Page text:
Schedule a special time -- even if it's only 15 minutes daily -- to give each of your children undivided attention. Five-year-old Stephanie's parents put time aside each evening to play with her, but whenever the phone rang, they'd interrupt their activity and explain that phone calls were important. Eventually, Stephanie started to feel she wasn't as important as the phone calls and watched videos instead to avoid being disappointed.
Your children may not match your expectations, but it's vital to recognize their innate temperaments. When kids feel appreciated for who they are, they'll feel more secure reaching out to others and learning how to solve problems.
Nine-year-old Carl often dawdled in the morning and missed the school bus. His parents became increasingly angry about his irresponsibility and decided not to let him continue the after-school activities he enjoyed. They didn't understand that Carl was slow not because he was irresponsible but because he was very distractible by nature. Instead of yelling or punishing him, it would have been more effective for his parents to talk to him about what he thought might help him get ready more quickly. We know another child whose parents arranged for him to be the school "tardy monitor," which entailed arriving early and keeping track of which students were late. The child loved the responsibility and was motivated to get to school on time.
Of course, accepting your kids for who they are doesn't mean that you should excuse inappropriate behavior, but try to understand it and help change it in a way that doesn't erode their self-esteem.
From an early age, kids love to be helpful. In one of our studies, when we asked adults about their most positive memories of school, the most common ones involved being asked to help in some way -- tutoring a younger child, painting murals, or running the film projector in class.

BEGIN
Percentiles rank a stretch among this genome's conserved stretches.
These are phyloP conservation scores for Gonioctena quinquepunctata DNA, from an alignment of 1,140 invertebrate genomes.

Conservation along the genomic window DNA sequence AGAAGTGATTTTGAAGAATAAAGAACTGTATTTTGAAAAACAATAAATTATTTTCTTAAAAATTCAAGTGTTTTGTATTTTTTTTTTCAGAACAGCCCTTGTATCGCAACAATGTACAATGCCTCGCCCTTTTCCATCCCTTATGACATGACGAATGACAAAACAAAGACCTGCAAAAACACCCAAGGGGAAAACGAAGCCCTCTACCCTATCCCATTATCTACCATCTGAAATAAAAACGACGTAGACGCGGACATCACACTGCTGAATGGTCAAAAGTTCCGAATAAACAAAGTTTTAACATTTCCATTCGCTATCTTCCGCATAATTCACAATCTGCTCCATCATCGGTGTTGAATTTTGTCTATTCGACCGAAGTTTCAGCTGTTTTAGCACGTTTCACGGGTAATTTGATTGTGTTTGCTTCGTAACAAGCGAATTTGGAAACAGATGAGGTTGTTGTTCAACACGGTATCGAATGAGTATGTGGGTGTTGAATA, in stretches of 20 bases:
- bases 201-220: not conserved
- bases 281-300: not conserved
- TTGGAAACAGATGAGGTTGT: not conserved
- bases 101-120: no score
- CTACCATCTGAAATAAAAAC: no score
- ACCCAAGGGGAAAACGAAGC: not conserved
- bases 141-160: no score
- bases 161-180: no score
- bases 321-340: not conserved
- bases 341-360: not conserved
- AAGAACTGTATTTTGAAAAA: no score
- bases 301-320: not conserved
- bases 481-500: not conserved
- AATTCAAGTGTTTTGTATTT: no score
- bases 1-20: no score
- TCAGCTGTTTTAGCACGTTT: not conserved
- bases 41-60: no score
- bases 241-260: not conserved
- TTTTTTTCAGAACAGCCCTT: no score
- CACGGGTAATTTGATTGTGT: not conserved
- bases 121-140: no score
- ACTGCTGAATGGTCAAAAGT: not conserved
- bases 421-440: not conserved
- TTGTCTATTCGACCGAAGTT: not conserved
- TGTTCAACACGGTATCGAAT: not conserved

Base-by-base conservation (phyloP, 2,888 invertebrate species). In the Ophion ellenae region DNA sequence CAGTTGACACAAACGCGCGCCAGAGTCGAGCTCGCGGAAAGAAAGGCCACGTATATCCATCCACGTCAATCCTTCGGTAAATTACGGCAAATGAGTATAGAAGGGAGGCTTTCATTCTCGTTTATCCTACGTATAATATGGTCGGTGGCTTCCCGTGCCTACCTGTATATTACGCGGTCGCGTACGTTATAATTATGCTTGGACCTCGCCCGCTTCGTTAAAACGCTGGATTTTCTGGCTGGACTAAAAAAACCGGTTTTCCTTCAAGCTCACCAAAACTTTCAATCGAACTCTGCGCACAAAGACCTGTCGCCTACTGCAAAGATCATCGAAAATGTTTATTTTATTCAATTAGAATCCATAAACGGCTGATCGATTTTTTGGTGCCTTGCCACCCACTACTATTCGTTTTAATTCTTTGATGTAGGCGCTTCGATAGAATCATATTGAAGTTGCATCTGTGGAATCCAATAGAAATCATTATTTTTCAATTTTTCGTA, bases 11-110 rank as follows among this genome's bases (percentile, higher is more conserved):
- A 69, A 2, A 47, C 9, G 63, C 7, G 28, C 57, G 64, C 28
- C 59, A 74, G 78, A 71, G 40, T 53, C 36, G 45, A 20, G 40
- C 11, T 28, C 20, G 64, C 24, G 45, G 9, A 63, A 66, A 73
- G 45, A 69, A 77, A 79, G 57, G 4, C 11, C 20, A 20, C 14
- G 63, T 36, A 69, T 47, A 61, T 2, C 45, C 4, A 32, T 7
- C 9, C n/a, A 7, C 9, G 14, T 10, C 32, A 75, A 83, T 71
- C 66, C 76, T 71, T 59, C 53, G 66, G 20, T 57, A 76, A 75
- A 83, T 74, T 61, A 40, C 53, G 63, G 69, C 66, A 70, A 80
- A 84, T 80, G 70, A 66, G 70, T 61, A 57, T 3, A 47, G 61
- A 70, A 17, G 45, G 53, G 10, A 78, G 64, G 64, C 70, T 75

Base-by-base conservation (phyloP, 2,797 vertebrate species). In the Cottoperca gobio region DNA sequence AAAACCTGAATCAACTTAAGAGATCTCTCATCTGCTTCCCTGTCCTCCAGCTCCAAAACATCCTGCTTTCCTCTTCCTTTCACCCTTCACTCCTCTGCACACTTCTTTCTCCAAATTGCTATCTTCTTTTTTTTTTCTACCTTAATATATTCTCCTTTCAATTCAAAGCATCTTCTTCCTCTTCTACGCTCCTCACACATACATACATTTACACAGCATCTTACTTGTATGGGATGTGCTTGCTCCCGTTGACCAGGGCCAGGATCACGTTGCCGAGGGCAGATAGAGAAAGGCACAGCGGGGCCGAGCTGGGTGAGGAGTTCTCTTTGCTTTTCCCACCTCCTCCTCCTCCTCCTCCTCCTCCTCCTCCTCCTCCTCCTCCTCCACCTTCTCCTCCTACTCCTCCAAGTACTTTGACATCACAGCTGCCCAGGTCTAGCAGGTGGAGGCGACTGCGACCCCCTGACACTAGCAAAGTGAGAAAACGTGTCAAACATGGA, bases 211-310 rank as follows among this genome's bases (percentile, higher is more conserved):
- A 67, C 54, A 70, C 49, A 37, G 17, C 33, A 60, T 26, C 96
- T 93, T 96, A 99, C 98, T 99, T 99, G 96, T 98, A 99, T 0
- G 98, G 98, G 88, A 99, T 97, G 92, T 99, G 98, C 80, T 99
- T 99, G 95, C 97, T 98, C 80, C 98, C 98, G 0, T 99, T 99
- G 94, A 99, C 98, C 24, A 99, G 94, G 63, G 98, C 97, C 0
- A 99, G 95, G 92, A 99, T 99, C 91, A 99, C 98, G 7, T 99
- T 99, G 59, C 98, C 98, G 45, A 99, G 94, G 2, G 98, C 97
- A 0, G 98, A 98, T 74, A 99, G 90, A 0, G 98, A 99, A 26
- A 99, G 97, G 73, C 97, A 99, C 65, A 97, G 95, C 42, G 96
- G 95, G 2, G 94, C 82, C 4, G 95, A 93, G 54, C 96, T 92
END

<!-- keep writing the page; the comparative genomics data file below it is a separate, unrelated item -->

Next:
When we enlist children in helping others, we communicate our faith in their ability to handle a variety of tasks and give them a sense of responsibility. We believe that by age 3, kids should have one responsibility at home -- but instead of calling it a chore, say, "We need your help."
Kids whose parents over- react to mistakes tend to avoid taking risks and end up blaming others for their problems. It's easy to get frustrated if your child spills his milk for the third time in a row, but you need to convey that mistakes are a natural part of life -- for kids and grown-ups. Tell your children, for example, that Walt Disney's first cartoon company went bankrupt.
Set a good example: If you drip chocolate ice cream on your sweater, have a sense of humor about it. You can also help prepare your child for mistakes. If you're teaching your child to ride a two-wheeler, for example, tell her that it takes time to learn how to balance and that most kids fall at first.